To use all functions of this page, please activate cookies in your browser.
With an accout for my.chemeurope.com you can always see everything at a glance – and you can configure your own website and individual newsletter.
- My watch list
- My saved searches
- My saved topics
- My newsletter
The Clausius-Clapeyron relation, named after Rudolf Clausius and Émile Clapeyron, is a way of characterizing the phase transition between two states of matter, such as solid and liquid. On a pressure-temperature (P-T) diagram, the line separating the two phases is known as the coexistence curve. The Clausius-Clapeyron relation gives the slope of this curve. Mathematically,
Additional recommended knowledge
The generalized equation given in the opening of this article is sometimes called the Clapeyron equation, while a less general form is sometimes called the Clausius-Clapeyron equation. The less general form neglects the magnitude of the specific volume of the liquid (or solid) state relative to that of the gas state and also approximates the specific volume of the gas state via the ideal gas law.
During a phase change, the temperature is constant, so
Since temperature and pressure are constant during a phase change, the derivative of pressure with respect to temperature is not a function of the specific volume. Thus the partial derivative may be changed into a total derivative and be factored out when taking an integral from one phase to another,
For a closed system undergoing an internally reversible process, the first law is
Using the definition of specific enthalpy, h, and the fact that the temperature and pressure are constant, we have
where the shift to capital letters indicates a shift to extensive variables. This last equation is called the Clausius-Clapeyron equation, though some thermodynamics texts just call it the Clapeyron equation, possibly to distinguish it from the approximation below.
When the transition is to a gas phase, the final specific volume can be many times the size of the initial specific volume. A natural approximation would be to replace Δv with v2. Furthermore, at low pressures, the gas phase may be approximated by the ideal gas law, so that v2 = vgas = RT / P, where R is the mass specific gas constant (forcing h and v to be mass specific). Thus,
This leads to a version of the Clausius-Clapeyron equation that is simpler to integrate:
These last equations are useful because they relate saturation pressure and saturation temperature to the enthalpy of phase change, without requiring specific volume data.
Suppose two phases, I and II, are in contact and at equilibrium with each other. Then the chemical potentials are related by μI = μII. Along the coexistence curve, we also have dμI = dμII. We now use the Gibbs-Duhem relation dμ = − sdT + vdP, where s and v are, respectively, the entropy and volume per particle, to obtain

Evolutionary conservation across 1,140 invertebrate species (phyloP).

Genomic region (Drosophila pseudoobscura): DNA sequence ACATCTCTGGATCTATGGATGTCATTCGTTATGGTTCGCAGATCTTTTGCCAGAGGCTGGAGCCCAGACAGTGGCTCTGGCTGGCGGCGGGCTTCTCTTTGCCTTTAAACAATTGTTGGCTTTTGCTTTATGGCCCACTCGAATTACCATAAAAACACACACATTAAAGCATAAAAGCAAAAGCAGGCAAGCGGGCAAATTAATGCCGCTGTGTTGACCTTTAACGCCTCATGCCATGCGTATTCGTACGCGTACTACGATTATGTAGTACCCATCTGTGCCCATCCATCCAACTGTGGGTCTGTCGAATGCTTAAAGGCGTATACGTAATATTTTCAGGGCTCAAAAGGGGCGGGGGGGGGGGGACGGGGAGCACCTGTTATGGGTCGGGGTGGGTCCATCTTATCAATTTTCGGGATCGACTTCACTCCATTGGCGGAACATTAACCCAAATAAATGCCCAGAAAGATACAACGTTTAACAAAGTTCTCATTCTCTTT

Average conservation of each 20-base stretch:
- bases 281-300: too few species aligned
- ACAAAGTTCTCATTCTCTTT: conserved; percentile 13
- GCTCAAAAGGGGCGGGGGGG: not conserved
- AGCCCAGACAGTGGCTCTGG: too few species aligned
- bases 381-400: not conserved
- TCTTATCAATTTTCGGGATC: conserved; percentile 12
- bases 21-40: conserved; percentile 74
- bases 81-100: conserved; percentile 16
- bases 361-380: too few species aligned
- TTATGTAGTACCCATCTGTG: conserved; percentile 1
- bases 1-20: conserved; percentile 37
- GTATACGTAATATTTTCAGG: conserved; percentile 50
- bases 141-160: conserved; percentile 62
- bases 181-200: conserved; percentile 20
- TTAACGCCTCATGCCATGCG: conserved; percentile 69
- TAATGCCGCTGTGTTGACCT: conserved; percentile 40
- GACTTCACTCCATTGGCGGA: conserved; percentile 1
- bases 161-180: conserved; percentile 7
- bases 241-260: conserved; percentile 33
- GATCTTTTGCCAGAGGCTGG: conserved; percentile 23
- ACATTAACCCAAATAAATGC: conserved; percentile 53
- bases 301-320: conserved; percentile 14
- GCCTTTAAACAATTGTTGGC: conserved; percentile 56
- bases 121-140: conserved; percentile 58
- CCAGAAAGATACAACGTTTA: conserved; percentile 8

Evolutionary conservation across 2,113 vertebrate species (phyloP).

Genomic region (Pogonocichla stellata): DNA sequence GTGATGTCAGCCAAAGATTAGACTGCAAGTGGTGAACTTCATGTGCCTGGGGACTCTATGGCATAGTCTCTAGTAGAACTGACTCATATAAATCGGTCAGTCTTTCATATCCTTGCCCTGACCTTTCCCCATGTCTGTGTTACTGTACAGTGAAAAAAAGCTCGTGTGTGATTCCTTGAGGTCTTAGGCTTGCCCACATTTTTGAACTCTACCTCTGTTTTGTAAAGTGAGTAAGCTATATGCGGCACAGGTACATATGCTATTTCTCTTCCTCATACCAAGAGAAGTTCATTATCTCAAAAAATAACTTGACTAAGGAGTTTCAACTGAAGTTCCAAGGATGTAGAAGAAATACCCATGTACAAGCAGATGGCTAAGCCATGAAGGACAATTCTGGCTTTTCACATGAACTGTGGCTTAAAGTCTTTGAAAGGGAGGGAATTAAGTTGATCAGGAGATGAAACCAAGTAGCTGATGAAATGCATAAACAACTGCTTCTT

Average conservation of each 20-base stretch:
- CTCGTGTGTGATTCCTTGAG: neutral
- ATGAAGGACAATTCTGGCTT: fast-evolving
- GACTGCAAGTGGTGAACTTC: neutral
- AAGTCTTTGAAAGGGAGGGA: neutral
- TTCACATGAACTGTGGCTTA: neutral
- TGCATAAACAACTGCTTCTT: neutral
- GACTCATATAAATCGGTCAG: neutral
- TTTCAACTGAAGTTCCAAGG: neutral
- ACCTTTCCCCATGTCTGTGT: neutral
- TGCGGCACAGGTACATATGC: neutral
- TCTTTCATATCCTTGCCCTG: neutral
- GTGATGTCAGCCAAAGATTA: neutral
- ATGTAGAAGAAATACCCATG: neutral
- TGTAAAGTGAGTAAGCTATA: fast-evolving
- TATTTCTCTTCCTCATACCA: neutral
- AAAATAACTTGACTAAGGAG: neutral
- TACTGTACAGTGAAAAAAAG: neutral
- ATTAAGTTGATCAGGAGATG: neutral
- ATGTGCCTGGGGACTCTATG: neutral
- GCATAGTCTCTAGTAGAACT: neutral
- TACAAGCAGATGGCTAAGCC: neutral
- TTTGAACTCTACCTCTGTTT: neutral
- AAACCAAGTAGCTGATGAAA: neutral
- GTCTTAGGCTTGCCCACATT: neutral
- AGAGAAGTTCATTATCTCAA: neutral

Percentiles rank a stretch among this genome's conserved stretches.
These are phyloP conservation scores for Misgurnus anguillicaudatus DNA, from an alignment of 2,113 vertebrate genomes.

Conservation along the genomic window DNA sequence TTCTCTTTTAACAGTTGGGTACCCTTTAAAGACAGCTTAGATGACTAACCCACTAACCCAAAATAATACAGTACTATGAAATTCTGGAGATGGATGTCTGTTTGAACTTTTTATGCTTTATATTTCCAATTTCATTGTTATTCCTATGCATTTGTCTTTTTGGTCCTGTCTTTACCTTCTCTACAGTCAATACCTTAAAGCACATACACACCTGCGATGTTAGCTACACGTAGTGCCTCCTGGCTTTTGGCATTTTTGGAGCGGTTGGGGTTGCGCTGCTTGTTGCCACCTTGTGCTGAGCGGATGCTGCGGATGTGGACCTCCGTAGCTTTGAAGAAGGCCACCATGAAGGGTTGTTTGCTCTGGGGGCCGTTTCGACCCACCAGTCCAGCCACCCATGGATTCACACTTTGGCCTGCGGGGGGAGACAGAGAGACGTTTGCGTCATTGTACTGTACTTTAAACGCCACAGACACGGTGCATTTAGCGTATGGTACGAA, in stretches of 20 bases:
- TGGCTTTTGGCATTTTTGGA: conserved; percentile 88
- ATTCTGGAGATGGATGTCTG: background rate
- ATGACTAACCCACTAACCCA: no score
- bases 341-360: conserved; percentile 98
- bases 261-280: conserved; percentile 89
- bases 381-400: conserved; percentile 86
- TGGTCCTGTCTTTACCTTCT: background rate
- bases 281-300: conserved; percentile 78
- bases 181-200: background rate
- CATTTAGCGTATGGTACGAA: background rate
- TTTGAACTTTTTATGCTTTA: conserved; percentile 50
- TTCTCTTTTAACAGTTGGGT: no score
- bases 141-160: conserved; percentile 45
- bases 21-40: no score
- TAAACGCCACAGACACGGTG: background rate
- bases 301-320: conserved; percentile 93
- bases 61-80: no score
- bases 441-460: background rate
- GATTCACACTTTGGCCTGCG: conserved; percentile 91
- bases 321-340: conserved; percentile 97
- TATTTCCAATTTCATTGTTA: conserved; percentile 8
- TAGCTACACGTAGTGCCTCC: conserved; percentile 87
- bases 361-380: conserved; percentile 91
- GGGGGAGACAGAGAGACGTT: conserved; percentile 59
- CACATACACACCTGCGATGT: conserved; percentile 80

Hence, rearranging, we have
From the relation between heat and change of entropy in a reversible process δQ = T dS, we have that the quantity of heat added in the transformation is
Combining the last two equations we obtain the standard relation.
Chemistry and chemical engineering
The Clausius-Clapeyron equation for the liquid-vapor boundary may be used in either of two equivalent forms.
This can be used to predict the temperature at a certain pressure, given the temperature at another pressure, or vice versa. Alternatively, if the corresponding temperature and pressure is known at two points, the enthalpy of vaporization can be determined.
The equivalent formulation, in which the values associated with one P,T point are combined into a constant (the constant of integration as above), is
For instance, if the p,T values are known for a series of data points along the phase boundary, then the enthalpy of vaporization may be determined from a plot of lnP against 1 / T.
In meteorology, a specific derivation of the Clausius-Clapeyron equation is used to describe dependence of saturated water vapor pressure on temperature. This is similar to its use in chemistry and chemical engineering.
It plays a crucial role in the current debate on climate change because its solution predicts exponential behavior of saturation water vapor pressure (and, therefore water vapor concentration) as a function of temperature. In turn, because water vapor is a greenhouse gas, it might lead to further increase in the sea surface temperature leading to runaway greenhouse effect. Debate on iris hypothesis and intensity of tropical cyclones dependence on temperature depends in part on “Clausius-Clapeyron” solution.
Clausius-Clapeyron equations is given for typical atmospheric conditions as
One can solve this equation to give
Thus, neglecting the weak variation of (T+243.5) at normal temperatures, one observes that saturation water vapor pressure changes exponentially with T.
One of the uses of this equation is to determine if a phase transition will occur in a given situation. Consider the question of how much pressure is needed to melt ice at a temperature ΔT below 0 °C. We can assume
and substituting in
To provide a rough example of how much pressure this is, to melt ice at -7 °C (the temperature many ice skating rinks are set at) would require balancing a small car (mass = 1000 kg) on a thimble (area = 1 cm²).
|This article is licensed under the GNU Free Documentation License. It uses material from the Wikipedia article "Clausius-Clapeyron_relation". A list of authors is available in Wikipedia.|